06 September 2011

Wyatt Earp: Hero or bad guy?

By: Lorelie Brown
I love the movie Tombstone. Love it so hard. It’s one of those movies that I’m incapable of flipping past when I come across it on TV. And we all know who the hero of the movie is--Wyatt Earp, of course. And why wouldn’t he be? He was a real life hero. Right?

Well. Sure. You know what makes a hero? Living the longest.
It doesn’t hurt to have a cuddly, officially sanctioned biography written about you that then goes on to sell nicely.

Because here’s the thing--we all know what happened in Tombstone, right? Wyatt Earp went toe-to-toe with some outlaws with his brothers Virgil and Morgan, plus Doc Holiday in tow. Except Virgil actually had more history with law enforcement. In a good way.

Wyatt had plenty of involvement with the law. On the wrong side of it.

What most people don’t know: Wyatt seems to have gotten a little lost after his first wife, Urilla, died of typhoid fever. He was a constable for a while, but a problem developed when he was accused of pocketing the money collected from licensing fees. He was sued a couple times. In 1871, he was arrested for stealing a horse along with a couple friends. He was never convicted--because he broke out of prison and ran. So very heroic, yeah?

Then he moved on to Peoria, Illinois. In February, 1872, Earp was arrested three times. All three times were for “Keeping and being found in a house of ill repute.” A brothel. And he’s even listed as living there in the city directory. What a dirty, dirty boy. It’s unlikely he was the owner--more likely he was the bouncer or enforcer, the guy who kicked out the mean customers.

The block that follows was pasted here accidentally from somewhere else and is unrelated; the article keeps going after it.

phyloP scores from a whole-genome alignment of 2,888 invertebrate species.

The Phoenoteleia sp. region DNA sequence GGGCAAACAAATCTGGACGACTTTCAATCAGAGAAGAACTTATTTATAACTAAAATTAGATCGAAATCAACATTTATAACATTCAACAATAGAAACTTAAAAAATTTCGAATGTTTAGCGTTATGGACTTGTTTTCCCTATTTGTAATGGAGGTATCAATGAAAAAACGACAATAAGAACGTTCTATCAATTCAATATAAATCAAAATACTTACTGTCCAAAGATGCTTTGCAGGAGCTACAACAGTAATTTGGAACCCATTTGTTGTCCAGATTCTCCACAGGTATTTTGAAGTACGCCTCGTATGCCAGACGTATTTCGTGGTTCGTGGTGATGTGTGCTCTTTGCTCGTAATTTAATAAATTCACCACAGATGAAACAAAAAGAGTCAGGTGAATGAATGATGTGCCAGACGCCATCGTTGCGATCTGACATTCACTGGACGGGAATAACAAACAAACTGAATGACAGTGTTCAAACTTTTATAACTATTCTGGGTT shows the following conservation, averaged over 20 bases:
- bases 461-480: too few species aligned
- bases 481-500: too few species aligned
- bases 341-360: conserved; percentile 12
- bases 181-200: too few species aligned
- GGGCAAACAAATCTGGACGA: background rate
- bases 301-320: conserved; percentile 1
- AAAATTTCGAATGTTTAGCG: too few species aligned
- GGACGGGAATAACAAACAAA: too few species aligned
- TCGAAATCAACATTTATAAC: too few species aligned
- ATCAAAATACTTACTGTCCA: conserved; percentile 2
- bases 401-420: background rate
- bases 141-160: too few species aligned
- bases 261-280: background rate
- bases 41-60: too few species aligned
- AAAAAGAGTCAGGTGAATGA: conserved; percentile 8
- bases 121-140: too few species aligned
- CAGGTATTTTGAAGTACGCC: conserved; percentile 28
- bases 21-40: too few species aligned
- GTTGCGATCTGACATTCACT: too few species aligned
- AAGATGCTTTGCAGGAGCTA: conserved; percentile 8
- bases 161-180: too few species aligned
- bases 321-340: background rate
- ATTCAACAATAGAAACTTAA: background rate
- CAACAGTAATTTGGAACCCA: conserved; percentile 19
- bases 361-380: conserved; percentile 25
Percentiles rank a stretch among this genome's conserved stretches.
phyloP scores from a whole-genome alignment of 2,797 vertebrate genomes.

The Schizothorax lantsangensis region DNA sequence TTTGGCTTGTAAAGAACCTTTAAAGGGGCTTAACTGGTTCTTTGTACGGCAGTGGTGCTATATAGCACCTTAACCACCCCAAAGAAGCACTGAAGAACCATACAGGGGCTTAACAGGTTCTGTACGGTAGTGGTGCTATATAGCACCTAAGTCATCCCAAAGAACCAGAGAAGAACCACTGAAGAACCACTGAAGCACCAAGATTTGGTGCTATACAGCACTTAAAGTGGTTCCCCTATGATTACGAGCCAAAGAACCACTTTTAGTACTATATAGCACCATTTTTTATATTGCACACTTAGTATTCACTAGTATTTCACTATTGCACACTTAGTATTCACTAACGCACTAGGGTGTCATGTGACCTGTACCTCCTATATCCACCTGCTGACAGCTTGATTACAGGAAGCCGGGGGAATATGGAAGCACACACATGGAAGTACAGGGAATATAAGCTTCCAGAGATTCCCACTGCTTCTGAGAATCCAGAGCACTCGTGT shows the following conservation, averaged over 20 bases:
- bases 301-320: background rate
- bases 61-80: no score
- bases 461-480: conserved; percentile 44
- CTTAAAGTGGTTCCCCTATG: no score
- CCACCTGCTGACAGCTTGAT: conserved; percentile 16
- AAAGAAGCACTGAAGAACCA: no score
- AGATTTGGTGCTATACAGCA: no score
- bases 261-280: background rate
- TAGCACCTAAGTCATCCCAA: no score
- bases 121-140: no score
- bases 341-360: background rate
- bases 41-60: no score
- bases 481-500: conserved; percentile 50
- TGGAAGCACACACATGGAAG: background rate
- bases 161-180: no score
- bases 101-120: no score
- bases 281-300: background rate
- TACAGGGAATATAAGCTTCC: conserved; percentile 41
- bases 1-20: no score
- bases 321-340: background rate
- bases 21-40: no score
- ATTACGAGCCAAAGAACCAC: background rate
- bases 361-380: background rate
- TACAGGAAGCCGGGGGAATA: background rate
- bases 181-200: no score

Once Earp moved on to Wichita, he seemed to clean up his act. He joined the US Marshals, wasn’t arrested any more. He moved a lot, gambled a lot and apparently drank plenty. But he kept his nose clean too, so it was all good. He moved on to Tombstone eventually and became the lawman we know (and mostly love).

I don’t know about you, but I like a bad boy now and then. Dean, the hero of my latest book CATCH ME, isn’t so much a bad boy, but he’s not exactly good, either. He’s mean. Cold. He’s wavering on the line and he doesn’t want to fall. (Was that the most ham-handed product shilling ever? I’m sorry. It’s late on Labor Day and I’m stuffed so very full of hand-rubbed ribs. Nom! Makes my brain a little sluggish.)